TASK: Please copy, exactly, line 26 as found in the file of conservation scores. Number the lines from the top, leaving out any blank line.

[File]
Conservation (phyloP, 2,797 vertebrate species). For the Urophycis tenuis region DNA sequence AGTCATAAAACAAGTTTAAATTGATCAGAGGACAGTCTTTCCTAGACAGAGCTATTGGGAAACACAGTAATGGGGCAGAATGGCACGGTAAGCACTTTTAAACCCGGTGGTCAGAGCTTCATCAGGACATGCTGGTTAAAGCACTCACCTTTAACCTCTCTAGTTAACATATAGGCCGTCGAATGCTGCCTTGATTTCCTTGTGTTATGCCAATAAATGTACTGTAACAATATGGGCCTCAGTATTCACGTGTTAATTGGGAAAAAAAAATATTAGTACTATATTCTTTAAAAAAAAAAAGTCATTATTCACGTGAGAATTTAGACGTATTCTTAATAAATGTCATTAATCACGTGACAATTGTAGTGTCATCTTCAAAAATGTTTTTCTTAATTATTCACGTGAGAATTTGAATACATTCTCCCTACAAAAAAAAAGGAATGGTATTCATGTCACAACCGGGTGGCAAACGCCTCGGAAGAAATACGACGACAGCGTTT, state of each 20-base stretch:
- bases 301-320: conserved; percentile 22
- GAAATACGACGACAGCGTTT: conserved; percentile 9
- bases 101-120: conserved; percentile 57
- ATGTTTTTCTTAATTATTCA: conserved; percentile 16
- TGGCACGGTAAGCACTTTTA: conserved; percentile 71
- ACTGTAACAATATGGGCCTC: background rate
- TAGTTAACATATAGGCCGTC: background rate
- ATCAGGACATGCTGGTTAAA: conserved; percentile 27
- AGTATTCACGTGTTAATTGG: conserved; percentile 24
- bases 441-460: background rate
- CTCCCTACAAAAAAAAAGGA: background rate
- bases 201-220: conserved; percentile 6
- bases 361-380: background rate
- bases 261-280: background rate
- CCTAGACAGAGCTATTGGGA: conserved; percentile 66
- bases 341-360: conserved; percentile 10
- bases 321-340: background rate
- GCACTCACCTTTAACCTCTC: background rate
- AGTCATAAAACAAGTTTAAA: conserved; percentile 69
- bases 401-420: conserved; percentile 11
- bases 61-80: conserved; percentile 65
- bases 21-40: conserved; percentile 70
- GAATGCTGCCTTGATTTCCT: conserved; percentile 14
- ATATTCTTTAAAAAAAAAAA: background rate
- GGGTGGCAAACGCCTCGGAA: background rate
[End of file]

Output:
- GGGTGGCAAACGCCTCGGAA: background rate